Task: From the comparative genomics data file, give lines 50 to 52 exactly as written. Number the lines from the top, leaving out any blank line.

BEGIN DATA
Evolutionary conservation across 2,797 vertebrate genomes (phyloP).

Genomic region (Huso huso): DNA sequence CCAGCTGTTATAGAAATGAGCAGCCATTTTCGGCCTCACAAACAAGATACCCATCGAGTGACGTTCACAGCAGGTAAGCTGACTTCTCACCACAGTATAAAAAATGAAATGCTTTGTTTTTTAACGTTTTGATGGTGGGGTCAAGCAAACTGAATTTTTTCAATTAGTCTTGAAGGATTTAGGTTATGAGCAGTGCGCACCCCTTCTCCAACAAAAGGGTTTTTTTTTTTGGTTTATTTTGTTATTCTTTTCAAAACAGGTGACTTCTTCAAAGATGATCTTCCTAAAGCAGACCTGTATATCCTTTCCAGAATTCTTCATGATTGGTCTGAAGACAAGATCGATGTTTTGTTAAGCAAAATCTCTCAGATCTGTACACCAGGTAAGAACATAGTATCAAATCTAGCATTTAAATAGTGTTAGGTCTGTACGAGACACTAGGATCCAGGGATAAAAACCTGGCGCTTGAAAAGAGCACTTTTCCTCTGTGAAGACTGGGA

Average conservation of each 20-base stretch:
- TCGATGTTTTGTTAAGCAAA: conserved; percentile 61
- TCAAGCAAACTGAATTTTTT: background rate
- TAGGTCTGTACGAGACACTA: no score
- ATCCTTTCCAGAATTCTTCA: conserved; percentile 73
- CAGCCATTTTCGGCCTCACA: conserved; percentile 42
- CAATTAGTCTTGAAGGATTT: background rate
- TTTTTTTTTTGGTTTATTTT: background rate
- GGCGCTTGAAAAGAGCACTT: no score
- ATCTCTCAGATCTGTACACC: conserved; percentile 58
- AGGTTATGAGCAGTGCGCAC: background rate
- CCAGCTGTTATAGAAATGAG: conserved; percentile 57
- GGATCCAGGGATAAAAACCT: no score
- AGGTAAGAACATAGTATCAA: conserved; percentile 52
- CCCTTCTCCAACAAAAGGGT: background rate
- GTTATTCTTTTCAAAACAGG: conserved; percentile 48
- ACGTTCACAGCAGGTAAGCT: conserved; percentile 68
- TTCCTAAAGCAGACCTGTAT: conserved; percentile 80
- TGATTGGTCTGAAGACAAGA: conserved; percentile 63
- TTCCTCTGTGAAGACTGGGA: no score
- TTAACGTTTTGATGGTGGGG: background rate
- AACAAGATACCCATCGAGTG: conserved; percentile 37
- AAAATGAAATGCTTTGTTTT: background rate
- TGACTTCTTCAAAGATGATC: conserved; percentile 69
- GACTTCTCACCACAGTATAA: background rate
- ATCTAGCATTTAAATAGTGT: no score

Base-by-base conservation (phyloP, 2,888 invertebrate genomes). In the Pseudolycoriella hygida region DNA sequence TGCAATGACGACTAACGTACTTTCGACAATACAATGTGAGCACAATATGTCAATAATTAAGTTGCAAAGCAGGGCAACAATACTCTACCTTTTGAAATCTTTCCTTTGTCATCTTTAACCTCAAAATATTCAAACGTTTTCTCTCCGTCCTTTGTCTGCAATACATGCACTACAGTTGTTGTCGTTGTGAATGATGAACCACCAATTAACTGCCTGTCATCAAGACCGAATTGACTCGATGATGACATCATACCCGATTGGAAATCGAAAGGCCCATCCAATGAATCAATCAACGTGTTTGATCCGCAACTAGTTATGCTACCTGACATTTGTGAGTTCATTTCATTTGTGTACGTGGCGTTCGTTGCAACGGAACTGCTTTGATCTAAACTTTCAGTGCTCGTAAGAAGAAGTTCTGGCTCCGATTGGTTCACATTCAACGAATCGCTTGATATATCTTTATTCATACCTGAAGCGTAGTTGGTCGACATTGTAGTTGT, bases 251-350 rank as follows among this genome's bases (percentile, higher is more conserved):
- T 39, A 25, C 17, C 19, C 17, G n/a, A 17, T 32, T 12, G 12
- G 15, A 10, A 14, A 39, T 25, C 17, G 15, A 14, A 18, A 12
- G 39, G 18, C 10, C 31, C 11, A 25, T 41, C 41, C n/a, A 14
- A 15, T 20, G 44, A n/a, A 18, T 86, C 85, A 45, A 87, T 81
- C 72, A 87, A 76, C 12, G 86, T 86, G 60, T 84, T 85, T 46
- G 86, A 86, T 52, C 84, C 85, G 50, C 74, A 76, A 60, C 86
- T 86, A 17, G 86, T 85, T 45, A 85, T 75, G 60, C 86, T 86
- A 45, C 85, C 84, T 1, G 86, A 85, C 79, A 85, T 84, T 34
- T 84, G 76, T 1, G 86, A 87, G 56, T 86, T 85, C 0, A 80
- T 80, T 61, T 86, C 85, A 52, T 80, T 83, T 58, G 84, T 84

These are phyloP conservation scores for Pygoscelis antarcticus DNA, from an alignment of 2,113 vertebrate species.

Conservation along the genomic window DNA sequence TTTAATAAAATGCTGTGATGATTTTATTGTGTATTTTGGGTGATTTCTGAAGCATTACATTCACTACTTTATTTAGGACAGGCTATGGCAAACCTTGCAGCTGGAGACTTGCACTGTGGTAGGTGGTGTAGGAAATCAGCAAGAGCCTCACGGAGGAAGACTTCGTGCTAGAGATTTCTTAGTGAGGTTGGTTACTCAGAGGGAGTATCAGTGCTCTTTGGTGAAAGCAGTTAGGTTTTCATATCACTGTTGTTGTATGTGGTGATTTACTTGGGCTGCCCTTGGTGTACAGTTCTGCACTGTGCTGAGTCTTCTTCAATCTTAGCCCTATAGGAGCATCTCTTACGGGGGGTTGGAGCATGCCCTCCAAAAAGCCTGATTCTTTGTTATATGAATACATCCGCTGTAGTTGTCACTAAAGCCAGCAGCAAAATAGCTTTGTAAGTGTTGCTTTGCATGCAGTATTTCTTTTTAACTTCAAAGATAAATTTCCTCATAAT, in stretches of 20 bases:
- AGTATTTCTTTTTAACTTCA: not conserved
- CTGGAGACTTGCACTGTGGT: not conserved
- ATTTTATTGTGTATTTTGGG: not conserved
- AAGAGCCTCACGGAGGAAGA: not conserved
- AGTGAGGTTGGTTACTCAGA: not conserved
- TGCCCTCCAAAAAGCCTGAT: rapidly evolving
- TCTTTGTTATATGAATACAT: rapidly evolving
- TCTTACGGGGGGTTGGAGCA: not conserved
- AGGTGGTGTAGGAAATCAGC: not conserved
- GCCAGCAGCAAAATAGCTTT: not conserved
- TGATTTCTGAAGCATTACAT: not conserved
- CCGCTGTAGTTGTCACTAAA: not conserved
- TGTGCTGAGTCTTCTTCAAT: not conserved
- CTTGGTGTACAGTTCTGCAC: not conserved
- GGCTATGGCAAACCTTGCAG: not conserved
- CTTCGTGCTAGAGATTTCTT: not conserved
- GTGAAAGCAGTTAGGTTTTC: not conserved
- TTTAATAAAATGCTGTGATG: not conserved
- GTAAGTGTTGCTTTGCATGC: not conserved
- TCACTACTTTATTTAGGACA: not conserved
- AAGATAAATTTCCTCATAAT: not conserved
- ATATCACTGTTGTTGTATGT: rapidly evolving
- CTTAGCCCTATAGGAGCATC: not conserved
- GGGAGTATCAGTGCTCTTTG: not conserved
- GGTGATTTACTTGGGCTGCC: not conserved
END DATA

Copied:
- AGGTGGTGTAGGAAATCAGC: not conserved
- GCCAGCAGCAAAATAGCTTT: not conserved
- TGATTTCTGAAGCATTACAT: not conserved